A comprehensive Florida State University study of information technology use in acute care hospitals is the first to reveal an overall financial benefit associated with hospital investments in IT.
EThe study appearing in the January-February issue of the Journal of Healthcare Management shows that hospitals improve their bottom line, and could help control spiraling health-care costs, with greater use of IT systems.
"The implications for a capital-starved industry are enormous,” said health-care industry analyst Perry T. White in an accompanying commentary published in the journal.
"The fact that the higher performing organizations in the study without fail showed higher levels of IT adoption is a clanging bell to those organizations that have lagged behind the standards of our industry,” wrote White, who is senior manager at Pershing, Yoakley and Associates in Birmingham, Ala.
The study, funded by the Florida Legislature, suggests that hospital CEOs should look at the long-term benefits of investing in technology.
"Our findings illuminate a positive and significant relationship between IT use and numerous measures of financial performance across Florida hospitals,” wrote lead author Nir Menachemi, assistant professor and director of the Center on Patient Safety at the Florida State University College of Medicine.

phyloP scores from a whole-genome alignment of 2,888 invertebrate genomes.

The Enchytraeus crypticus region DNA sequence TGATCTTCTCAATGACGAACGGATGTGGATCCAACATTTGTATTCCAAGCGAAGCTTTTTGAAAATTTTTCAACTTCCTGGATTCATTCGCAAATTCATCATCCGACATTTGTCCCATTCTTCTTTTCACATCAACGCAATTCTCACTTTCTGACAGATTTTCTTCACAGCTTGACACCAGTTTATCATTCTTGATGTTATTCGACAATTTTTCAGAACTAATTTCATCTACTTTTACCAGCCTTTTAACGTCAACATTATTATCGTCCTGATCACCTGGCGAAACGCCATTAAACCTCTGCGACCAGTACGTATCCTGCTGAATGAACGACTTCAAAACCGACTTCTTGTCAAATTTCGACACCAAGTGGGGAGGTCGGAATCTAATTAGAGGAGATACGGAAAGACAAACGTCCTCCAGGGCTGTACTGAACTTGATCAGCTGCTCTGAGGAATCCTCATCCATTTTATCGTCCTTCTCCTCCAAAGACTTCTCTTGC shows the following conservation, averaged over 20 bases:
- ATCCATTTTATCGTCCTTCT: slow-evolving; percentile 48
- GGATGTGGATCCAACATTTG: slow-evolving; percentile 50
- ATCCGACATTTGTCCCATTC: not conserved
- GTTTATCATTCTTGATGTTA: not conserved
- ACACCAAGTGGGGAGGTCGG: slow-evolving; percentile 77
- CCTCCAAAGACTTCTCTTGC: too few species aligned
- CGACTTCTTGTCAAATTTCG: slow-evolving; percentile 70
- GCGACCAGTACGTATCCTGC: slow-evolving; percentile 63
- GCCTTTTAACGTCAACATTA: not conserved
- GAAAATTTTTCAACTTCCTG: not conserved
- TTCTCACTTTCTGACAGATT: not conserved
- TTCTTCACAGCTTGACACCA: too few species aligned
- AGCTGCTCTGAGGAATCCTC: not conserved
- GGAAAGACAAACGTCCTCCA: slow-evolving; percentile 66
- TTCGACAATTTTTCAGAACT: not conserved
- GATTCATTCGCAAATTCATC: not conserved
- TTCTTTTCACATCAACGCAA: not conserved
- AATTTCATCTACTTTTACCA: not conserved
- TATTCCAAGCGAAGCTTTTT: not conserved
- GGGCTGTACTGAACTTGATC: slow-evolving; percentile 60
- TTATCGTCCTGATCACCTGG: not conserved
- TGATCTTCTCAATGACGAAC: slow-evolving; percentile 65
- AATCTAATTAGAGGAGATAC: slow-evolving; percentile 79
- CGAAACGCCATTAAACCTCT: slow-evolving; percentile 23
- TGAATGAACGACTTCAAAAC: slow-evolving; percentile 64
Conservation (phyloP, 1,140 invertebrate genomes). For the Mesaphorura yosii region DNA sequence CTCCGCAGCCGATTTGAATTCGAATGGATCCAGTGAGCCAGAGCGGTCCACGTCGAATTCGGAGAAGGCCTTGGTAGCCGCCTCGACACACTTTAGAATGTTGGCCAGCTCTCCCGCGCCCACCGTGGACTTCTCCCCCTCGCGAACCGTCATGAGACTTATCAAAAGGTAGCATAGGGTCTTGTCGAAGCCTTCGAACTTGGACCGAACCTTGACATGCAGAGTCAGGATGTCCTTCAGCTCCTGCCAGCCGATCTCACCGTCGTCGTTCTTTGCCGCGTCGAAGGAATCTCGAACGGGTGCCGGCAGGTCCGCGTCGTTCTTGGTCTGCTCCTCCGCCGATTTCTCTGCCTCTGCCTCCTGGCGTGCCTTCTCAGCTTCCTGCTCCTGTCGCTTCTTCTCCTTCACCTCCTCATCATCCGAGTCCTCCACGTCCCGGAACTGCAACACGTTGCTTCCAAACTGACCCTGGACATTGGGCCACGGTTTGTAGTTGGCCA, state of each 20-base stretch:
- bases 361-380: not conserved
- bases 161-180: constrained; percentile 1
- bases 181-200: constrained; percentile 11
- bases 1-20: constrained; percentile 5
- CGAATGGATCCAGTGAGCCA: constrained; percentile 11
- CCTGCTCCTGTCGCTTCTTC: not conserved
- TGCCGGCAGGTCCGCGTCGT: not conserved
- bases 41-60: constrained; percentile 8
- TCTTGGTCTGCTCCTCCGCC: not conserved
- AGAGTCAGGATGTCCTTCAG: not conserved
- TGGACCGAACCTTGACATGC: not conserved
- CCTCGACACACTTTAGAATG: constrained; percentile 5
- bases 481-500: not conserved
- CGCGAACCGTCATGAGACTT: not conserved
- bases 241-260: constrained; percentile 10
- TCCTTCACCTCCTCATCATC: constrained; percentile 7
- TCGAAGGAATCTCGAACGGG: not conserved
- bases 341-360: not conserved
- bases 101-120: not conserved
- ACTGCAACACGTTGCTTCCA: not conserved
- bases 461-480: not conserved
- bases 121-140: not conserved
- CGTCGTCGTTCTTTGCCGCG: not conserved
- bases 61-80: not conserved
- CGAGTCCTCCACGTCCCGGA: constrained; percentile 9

At a time when hospitals are seeking ways to curb expenses, some CEOs are reluctant to commit to costly investments in new or better technological systems—even those that have been shown to improve patient safety—without a clear idea on whether or not it makes good financial sense to do so.
Menachemi’s study combines publicly available financial data with information on IT adoption from 82 Florida hospitals. His team’s analysis breaks down IT investments into three categories that affect various aspects of hospital operations: administrative, clinical and strategic.
Administrative operations included those IT systems used in billing, payroll and supply chain management. Clinical operations included pharmacy and laboratory, computerized physician order entry and electronic health records. Strategic operations involved systems used for managed care, nurse staffing and executive information. Menachemi found improved financial performance in each of the categories individually and again when they were viewed collectively.